A new study has found that PBDEs, or polybrominated diphenyl ethers, may delay the neurodevelopment of children exposed to the fire retardants in the womb and in the first few years of life. This follows a study taht was published this spring that found that PBDE levels in California's kids were 10 to 1,000 times higher than European children and 2 to 10 times higher than other U.S. children and adults.
PBDEs are flame retardant chemicals that are widely used in furniture, infant products, electronics and other goods. Californians have the highest exposure to PBDEs in the world due in large part to the state's tough fire-safety law which requires that furniture withstand 12 seconds of flame without catching fire. To comply, manufacturers coat products with heavy doses of PBDEs.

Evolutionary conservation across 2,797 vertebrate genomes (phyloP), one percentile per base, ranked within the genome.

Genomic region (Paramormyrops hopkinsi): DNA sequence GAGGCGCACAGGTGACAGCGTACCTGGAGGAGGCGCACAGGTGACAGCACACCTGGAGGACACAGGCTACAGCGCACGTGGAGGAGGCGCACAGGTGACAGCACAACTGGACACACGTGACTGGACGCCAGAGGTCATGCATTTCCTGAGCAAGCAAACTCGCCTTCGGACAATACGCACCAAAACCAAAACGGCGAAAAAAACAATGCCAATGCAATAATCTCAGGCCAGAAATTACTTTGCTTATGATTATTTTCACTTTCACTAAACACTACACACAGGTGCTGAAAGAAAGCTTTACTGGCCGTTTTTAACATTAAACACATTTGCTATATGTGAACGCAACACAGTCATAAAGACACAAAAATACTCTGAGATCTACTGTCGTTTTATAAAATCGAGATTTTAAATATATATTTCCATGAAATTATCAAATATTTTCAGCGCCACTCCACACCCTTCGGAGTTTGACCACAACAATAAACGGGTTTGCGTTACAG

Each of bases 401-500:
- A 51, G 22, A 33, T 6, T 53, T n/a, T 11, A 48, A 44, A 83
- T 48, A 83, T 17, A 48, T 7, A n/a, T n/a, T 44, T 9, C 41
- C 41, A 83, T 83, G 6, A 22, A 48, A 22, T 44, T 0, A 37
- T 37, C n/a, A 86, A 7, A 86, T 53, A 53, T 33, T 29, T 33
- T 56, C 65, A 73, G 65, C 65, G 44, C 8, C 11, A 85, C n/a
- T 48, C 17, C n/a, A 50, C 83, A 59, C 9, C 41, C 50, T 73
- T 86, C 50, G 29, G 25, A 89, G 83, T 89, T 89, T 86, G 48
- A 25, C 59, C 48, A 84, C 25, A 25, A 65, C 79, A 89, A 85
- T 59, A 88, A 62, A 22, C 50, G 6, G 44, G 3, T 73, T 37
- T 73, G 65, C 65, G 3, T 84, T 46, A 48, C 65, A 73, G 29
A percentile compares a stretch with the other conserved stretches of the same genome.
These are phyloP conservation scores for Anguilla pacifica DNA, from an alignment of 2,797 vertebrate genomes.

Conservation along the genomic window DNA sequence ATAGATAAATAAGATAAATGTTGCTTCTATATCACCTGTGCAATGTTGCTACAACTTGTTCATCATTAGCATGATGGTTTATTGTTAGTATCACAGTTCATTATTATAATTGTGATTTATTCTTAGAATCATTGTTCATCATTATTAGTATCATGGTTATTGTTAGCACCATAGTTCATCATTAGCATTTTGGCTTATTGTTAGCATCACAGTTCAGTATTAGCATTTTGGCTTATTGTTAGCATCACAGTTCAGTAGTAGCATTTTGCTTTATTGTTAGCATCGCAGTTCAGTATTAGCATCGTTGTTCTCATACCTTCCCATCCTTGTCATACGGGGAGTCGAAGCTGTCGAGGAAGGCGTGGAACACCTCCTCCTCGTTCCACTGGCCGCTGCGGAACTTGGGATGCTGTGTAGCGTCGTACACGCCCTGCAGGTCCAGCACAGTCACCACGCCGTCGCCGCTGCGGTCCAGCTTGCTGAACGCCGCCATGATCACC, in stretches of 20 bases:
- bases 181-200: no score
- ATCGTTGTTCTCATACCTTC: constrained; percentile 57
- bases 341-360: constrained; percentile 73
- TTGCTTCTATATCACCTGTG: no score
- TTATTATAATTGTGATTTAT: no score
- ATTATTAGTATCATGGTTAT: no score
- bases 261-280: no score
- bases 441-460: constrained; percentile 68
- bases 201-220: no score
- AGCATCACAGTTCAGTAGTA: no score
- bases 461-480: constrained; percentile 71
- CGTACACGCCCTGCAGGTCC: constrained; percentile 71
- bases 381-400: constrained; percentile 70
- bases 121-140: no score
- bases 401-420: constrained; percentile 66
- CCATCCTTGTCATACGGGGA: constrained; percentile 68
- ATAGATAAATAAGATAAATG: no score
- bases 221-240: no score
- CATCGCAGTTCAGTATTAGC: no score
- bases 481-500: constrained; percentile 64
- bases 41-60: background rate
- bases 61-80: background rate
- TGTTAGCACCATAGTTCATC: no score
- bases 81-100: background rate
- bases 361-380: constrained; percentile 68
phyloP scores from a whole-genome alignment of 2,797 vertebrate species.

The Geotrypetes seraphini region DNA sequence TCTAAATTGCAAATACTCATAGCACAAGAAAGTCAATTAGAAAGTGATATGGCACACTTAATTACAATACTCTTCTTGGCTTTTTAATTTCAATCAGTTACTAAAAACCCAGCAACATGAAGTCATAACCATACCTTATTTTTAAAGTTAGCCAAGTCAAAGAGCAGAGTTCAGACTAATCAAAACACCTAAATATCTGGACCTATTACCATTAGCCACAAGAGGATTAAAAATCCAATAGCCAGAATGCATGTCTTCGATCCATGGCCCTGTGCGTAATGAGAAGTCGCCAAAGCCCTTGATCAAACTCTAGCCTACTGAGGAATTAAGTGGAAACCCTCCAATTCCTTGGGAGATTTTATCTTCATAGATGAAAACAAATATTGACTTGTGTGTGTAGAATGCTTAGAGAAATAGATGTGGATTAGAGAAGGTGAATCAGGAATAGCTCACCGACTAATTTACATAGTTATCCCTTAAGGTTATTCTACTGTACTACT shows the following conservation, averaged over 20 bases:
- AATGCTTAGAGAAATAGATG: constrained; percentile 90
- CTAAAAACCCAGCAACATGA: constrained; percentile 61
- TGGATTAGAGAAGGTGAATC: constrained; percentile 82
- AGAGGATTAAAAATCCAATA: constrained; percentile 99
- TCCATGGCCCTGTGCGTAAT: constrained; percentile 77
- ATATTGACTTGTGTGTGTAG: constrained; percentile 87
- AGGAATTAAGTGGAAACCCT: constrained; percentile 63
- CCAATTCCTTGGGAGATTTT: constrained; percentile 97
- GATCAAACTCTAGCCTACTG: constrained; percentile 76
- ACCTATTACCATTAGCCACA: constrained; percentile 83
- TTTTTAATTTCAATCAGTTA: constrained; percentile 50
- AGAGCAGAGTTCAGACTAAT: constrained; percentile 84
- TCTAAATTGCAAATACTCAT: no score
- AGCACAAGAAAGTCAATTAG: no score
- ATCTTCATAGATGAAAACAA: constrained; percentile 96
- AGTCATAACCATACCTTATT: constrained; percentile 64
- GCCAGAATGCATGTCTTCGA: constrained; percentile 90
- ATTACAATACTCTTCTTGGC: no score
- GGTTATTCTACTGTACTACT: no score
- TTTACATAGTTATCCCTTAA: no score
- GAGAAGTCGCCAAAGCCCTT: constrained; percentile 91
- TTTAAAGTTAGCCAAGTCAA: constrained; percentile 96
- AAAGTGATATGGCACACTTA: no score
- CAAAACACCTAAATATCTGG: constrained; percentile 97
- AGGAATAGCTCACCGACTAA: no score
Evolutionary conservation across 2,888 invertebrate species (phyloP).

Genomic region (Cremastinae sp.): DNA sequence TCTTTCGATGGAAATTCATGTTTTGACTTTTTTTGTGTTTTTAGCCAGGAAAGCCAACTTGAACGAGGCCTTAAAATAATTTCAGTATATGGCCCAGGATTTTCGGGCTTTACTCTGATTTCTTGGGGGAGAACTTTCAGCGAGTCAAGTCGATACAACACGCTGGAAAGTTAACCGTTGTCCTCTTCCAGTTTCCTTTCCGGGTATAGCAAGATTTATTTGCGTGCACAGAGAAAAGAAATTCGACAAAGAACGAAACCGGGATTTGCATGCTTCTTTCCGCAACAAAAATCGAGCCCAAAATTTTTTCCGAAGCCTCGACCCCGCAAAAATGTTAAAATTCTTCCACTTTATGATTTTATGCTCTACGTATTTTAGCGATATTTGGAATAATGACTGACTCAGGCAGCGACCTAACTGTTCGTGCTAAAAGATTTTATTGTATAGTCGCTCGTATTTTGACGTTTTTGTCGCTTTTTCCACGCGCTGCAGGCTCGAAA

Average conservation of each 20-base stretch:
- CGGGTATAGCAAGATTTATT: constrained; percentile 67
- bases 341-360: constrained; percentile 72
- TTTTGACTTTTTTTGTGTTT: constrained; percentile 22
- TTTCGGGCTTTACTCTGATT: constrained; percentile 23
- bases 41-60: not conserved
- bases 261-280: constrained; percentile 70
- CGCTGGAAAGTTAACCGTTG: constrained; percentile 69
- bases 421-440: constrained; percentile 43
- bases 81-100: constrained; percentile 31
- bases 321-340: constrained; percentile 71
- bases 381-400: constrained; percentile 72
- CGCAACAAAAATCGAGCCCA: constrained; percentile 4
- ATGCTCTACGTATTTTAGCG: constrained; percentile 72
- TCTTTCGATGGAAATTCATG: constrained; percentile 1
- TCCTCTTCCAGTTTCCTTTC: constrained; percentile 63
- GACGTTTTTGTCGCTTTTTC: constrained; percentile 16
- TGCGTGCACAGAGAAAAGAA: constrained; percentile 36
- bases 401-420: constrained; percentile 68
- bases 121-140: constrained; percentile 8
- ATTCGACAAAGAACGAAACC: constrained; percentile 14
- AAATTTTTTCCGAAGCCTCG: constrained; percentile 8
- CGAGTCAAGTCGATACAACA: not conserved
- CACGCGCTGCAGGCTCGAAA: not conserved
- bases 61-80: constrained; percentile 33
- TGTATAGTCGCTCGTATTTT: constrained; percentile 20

It's a law meant to keep kids safe, but instead it is exposing them to large amounts of a chemical linked with thyroid dysfunction, infertility, and now, neurodevelopmental disorders such as attention problems, poor motor skills, and lower IQ scores.
The study, conducted by researchers at UC Berkeley and published recently in the journal Environmental Health Perspectives looked at types of PBDEs that were banned and phased out in 2004. But these chemicals are still pervasive in many homes.